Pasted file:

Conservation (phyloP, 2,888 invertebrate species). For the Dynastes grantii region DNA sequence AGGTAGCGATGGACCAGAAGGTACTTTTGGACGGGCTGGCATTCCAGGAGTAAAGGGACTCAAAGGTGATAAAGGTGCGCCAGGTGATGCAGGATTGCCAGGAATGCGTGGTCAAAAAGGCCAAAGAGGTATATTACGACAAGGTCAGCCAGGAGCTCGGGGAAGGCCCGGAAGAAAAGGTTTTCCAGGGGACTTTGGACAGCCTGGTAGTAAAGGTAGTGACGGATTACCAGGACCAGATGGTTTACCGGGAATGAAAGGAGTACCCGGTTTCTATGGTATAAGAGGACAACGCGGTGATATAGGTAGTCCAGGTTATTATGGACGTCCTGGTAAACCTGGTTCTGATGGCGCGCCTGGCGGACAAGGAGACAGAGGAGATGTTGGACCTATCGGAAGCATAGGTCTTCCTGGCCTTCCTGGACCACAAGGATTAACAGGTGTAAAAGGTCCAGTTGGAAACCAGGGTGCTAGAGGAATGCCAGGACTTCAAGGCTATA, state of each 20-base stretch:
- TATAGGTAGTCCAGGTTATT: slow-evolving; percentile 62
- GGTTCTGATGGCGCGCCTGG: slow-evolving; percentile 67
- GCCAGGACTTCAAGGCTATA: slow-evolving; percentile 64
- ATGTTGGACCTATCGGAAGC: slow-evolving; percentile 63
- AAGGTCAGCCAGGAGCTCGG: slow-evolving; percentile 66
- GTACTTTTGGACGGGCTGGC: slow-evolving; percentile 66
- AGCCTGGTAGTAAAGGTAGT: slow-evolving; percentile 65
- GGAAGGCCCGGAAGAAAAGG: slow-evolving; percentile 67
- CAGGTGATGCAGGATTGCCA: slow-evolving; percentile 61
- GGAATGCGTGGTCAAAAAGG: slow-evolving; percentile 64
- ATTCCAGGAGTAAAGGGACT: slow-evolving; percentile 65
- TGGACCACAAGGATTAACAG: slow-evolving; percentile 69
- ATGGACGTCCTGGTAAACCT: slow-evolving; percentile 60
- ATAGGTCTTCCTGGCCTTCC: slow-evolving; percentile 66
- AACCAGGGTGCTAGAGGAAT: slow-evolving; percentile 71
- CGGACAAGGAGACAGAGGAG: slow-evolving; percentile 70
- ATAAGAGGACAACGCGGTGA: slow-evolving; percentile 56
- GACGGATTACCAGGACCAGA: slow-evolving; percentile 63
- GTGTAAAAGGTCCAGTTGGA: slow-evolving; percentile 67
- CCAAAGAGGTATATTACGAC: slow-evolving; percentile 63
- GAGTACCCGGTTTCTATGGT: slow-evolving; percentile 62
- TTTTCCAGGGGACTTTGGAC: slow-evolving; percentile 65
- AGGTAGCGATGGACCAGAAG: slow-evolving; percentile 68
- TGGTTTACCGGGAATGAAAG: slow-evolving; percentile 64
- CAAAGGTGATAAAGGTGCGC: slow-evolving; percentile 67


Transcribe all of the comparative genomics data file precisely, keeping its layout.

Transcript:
Conservation (phyloP, 2,888 invertebrate species). For the Dynastes grantii region DNA sequence AGGTAGCGATGGACCAGAAGGTACTTTTGGACGGGCTGGCATTCCAGGAGTAAAGGGACTCAAAGGTGATAAAGGTGCGCCAGGTGATGCAGGATTGCCAGGAATGCGTGGTCAAAAAGGCCAAAGAGGTATATTACGACAAGGTCAGCCAGGAGCTCGGGGAAGGCCCGGAAGAAAAGGTTTTCCAGGGGACTTTGGACAGCCTGGTAGTAAAGGTAGTGACGGATTACCAGGACCAGATGGTTTACCGGGAATGAAAGGAGTACCCGGTTTCTATGGTATAAGAGGACAACGCGGTGATATAGGTAGTCCAGGTTATTATGGACGTCCTGGTAAACCTGGTTCTGATGGCGCGCCTGGCGGACAAGGAGACAGAGGAGATGTTGGACCTATCGGAAGCATAGGTCTTCCTGGCCTTCCTGGACCACAAGGATTAACAGGTGTAAAAGGTCCAGTTGGAAACCAGGGTGCTAGAGGAATGCCAGGACTTCAAGGCTATA, state of each 20-base stretch:
- TATAGGTAGTCCAGGTTATT: slow-evolving; percentile 62
- GGTTCTGATGGCGCGCCTGG: slow-evolving; percentile 67
- GCCAGGACTTCAAGGCTATA: slow-evolving; percentile 64
- ATGTTGGACCTATCGGAAGC: slow-evolving; percentile 63
- AAGGTCAGCCAGGAGCTCGG: slow-evolving; percentile 66
- GTACTTTTGGACGGGCTGGC: slow-evolving; percentile 66
- AGCCTGGTAGTAAAGGTAGT: slow-evolving; percentile 65
- GGAAGGCCCGGAAGAAAAGG: slow-evolving; percentile 67
- CAGGTGATGCAGGATTGCCA: slow-evolving; percentile 61
- GGAATGCGTGGTCAAAAAGG: slow-evolving; percentile 64
- ATTCCAGGAGTAAAGGGACT: slow-evolving; percentile 65
- TGGACCACAAGGATTAACAG: slow-evolving; percentile 69
- ATGGACGTCCTGGTAAACCT: slow-evolving; percentile 60
- ATAGGTCTTCCTGGCCTTCC: slow-evolving; percentile 66
- AACCAGGGTGCTAGAGGAAT: slow-evolving; percentile 71
- CGGACAAGGAGACAGAGGAG: slow-evolving; percentile 70
- ATAAGAGGACAACGCGGTGA: slow-evolving; percentile 56
- GACGGATTACCAGGACCAGA: slow-evolving; percentile 63
- GTGTAAAAGGTCCAGTTGGA: slow-evolving; percentile 67
- CCAAAGAGGTATATTACGAC: slow-evolving; percentile 63
- GAGTACCCGGTTTCTATGGT: slow-evolving; percentile 62
- TTTTCCAGGGGACTTTGGAC: slow-evolving; percentile 65
- AGGTAGCGATGGACCAGAAG: slow-evolving; percentile 68
- TGGTTTACCGGGAATGAAAG: slow-evolving; percentile 64
- CAAAGGTGATAAAGGTGCGC: slow-evolving; percentile 67